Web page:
WATERLOO, NY (WROC) — A woman visiting our area is living as an amputee because of a devastating disease — and it could’ve been prevented with a vaccination. That’s what happened to one Texas woman who contracted meningitis while attending college.
“I saw my limbs go from red rash, to purple to black to rotting, I felt like a statue in bed,” said Jamie Schanbaum.
Schanbaum contracted meningitis while attending college in Texas ten years ago. She lived off campus and didn’t know how she got it.
“Walked onto campus at a higher risk of catching it. I was not vaccinated and almost died from the disease,” said Schanbaum.
Doctors say early symptoms of meningitis may appear similar to those of a cold or flu but can rapidly escalate and be fatal within 24 hours.
“To people having low blood pressure, collapsing, having seizures from meningitis or developing organ failure and shutdown. Their bodies are literally are being poisoned by the bacteria and the things the bacteria can produce,” said Dr. Len Friedland, a pediatrician and vaccine researcher at GSK.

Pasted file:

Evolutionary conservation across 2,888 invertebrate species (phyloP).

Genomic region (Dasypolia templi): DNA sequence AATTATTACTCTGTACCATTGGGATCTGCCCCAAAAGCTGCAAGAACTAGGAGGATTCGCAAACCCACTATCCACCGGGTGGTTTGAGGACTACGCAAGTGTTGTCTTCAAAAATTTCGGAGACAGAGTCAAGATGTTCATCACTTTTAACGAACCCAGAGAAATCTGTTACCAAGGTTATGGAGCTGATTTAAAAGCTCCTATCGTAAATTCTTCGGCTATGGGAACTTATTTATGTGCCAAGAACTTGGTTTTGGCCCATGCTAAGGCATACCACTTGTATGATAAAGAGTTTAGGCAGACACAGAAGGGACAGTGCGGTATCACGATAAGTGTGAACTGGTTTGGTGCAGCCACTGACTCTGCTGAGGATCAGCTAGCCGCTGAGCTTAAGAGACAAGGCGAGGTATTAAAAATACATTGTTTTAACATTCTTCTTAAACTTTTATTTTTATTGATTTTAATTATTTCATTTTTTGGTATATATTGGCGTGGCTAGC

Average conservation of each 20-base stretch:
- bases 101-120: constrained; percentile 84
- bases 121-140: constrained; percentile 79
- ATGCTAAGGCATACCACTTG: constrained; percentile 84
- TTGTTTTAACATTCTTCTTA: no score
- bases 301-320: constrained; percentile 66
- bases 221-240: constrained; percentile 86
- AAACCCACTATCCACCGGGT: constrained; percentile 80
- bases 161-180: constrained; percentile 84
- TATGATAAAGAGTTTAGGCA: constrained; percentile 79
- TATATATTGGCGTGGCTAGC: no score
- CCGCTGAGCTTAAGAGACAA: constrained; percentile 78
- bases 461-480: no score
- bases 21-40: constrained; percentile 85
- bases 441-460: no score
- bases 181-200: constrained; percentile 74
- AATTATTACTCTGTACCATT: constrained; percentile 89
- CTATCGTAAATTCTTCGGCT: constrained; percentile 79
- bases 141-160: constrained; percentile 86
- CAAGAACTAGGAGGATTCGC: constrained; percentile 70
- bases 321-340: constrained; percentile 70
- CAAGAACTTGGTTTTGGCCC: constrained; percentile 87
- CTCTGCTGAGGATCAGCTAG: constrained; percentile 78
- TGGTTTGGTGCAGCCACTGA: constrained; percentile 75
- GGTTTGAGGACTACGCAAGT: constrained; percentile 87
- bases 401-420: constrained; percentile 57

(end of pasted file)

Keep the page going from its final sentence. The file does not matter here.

There are two different types of meningococcal vaccines – ACWY and B – and both are needed to help protect against the five vaccine-preventable groups of meningitis. Recent data from the CDC shows that only 14.5 percent of young adults have received the meningitis B vaccine. And about one in ten people infected with meningitis will die and one in five survivors will suffer long-term consequences. In Jamie’s case, her fingers and lower legs had to be amputated.
“I don’t want people to take this lightly, because what if it did happen to you and you said no to the opportunity to protect yourself,” said Schanbaum.
Amputation didn’t stop Jamie from living life to the fullest. After learning to walk in prosthetics, she became interested in cycling that led her to be part of the USA Paralympic Cycling Team in 2011.
“I never thought that would ever happen to me. Especially after getting sick with this terrible disease and to see myself accomplish so much, it was very surprising flattering and nice I think,” said Schanbaum
In 2003, the State of New York mandated that all college students with six semester hours must be vaccinated against meningitis ACWY. The shot for Meningitis B is currently not part of that requirement. Jamie is helping in those efforts to get it mandated.